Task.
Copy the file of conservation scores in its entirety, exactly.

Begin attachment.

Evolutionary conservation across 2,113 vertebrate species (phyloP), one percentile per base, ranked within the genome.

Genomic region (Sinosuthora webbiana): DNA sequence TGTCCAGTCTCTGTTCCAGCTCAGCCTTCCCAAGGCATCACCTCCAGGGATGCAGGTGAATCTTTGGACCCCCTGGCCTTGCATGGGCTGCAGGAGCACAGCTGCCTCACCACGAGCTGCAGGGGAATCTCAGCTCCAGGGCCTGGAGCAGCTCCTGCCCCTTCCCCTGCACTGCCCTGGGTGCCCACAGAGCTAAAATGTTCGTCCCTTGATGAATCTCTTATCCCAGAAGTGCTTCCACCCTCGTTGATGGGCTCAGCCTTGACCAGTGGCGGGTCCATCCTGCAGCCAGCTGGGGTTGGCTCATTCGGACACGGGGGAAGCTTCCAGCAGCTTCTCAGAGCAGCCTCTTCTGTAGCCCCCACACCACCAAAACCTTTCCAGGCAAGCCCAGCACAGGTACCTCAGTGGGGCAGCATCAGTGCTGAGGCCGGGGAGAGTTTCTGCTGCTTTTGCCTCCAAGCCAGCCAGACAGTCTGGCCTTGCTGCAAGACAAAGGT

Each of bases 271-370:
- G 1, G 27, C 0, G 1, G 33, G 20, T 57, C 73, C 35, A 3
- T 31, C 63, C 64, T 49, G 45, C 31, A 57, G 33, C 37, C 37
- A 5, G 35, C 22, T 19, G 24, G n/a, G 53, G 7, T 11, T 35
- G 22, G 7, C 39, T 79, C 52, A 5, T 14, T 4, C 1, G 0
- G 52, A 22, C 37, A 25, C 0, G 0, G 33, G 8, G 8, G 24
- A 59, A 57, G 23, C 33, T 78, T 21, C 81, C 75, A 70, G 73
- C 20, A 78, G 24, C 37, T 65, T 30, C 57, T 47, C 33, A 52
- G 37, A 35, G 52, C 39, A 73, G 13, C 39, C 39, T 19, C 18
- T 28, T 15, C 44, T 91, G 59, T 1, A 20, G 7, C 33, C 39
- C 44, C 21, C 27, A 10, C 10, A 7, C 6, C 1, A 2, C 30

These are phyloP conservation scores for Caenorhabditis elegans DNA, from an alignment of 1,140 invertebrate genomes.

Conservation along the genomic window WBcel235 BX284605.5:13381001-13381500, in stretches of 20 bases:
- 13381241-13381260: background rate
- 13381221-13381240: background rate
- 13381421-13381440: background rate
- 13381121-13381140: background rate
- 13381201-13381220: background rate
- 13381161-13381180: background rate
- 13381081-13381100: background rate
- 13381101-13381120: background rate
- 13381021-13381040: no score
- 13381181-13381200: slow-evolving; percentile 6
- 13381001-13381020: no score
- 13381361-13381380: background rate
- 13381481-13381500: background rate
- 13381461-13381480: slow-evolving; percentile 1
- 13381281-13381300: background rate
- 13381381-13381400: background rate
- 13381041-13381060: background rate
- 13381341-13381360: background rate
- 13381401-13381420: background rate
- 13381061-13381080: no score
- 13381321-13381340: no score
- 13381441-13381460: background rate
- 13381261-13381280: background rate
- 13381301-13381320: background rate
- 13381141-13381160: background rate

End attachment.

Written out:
Evolutionary conservation across 2,113 vertebrate species (phyloP), one percentile per base, ranked within the genome.

Genomic region (Sinosuthora webbiana): DNA sequence TGTCCAGTCTCTGTTCCAGCTCAGCCTTCCCAAGGCATCACCTCCAGGGATGCAGGTGAATCTTTGGACCCCCTGGCCTTGCATGGGCTGCAGGAGCACAGCTGCCTCACCACGAGCTGCAGGGGAATCTCAGCTCCAGGGCCTGGAGCAGCTCCTGCCCCTTCCCCTGCACTGCCCTGGGTGCCCACAGAGCTAAAATGTTCGTCCCTTGATGAATCTCTTATCCCAGAAGTGCTTCCACCCTCGTTGATGGGCTCAGCCTTGACCAGTGGCGGGTCCATCCTGCAGCCAGCTGGGGTTGGCTCATTCGGACACGGGGGAAGCTTCCAGCAGCTTCTCAGAGCAGCCTCTTCTGTAGCCCCCACACCACCAAAACCTTTCCAGGCAAGCCCAGCACAGGTACCTCAGTGGGGCAGCATCAGTGCTGAGGCCGGGGAGAGTTTCTGCTGCTTTTGCCTCCAAGCCAGCCAGACAGTCTGGCCTTGCTGCAAGACAAAGGT

Each of bases 271-370:
- G 1, G 27, C 0, G 1, G 33, G 20, T 57, C 73, C 35, A 3
- T 31, C 63, C 64, T 49, G 45, C 31, A 57, G 33, C 37, C 37
- A 5, G 35, C 22, T 19, G 24, G n/a, G 53, G 7, T 11, T 35
- G 22, G 7, C 39, T 79, C 52, A 5, T 14, T 4, C 1, G 0
- G 52, A 22, C 37, A 25, C 0, G 0, G 33, G 8, G 8, G 24
- A 59, A 57, G 23, C 33, T 78, T 21, C 81, C 75, A 70, G 73
- C 20, A 78, G 24, C 37, T 65, T 30, C 57, T 47, C 33, A 52
- G 37, A 35, G 52, C 39, A 73, G 13, C 39, C 39, T 19, C 18
- T 28, T 15, C 44, T 91, G 59, T 1, A 20, G 7, C 33, C 39
- C 44, C 21, C 27, A 10, C 10, A 7, C 6, C 1, A 2, C 30

These are phyloP conservation scores for Caenorhabditis elegans DNA, from an alignment of 1,140 invertebrate genomes.

Conservation along the genomic window WBcel235 BX284605.5:13381001-13381500, in stretches of 20 bases:
- 13381241-13381260: background rate
- 13381221-13381240: background rate
- 13381421-13381440: background rate
- 13381121-13381140: background rate
- 13381201-13381220: background rate
- 13381161-13381180: background rate
- 13381081-13381100: background rate
- 13381101-13381120: background rate
- 13381021-13381040: no score
- 13381181-13381200: slow-evolving; percentile 6
- 13381001-13381020: no score
- 13381361-13381380: background rate
- 13381481-13381500: background rate
- 13381461-13381480: slow-evolving; percentile 1
- 13381281-13381300: background rate
- 13381381-13381400: background rate
- 13381041-13381060: background rate
- 13381341-13381360: background rate
- 13381401-13381420: background rate
- 13381061-13381080: no score
- 13381321-13381340: no score
- 13381441-13381460: background rate
- 13381261-13381280: background rate
- 13381301-13381320: background rate
- 13381141-13381160: background rate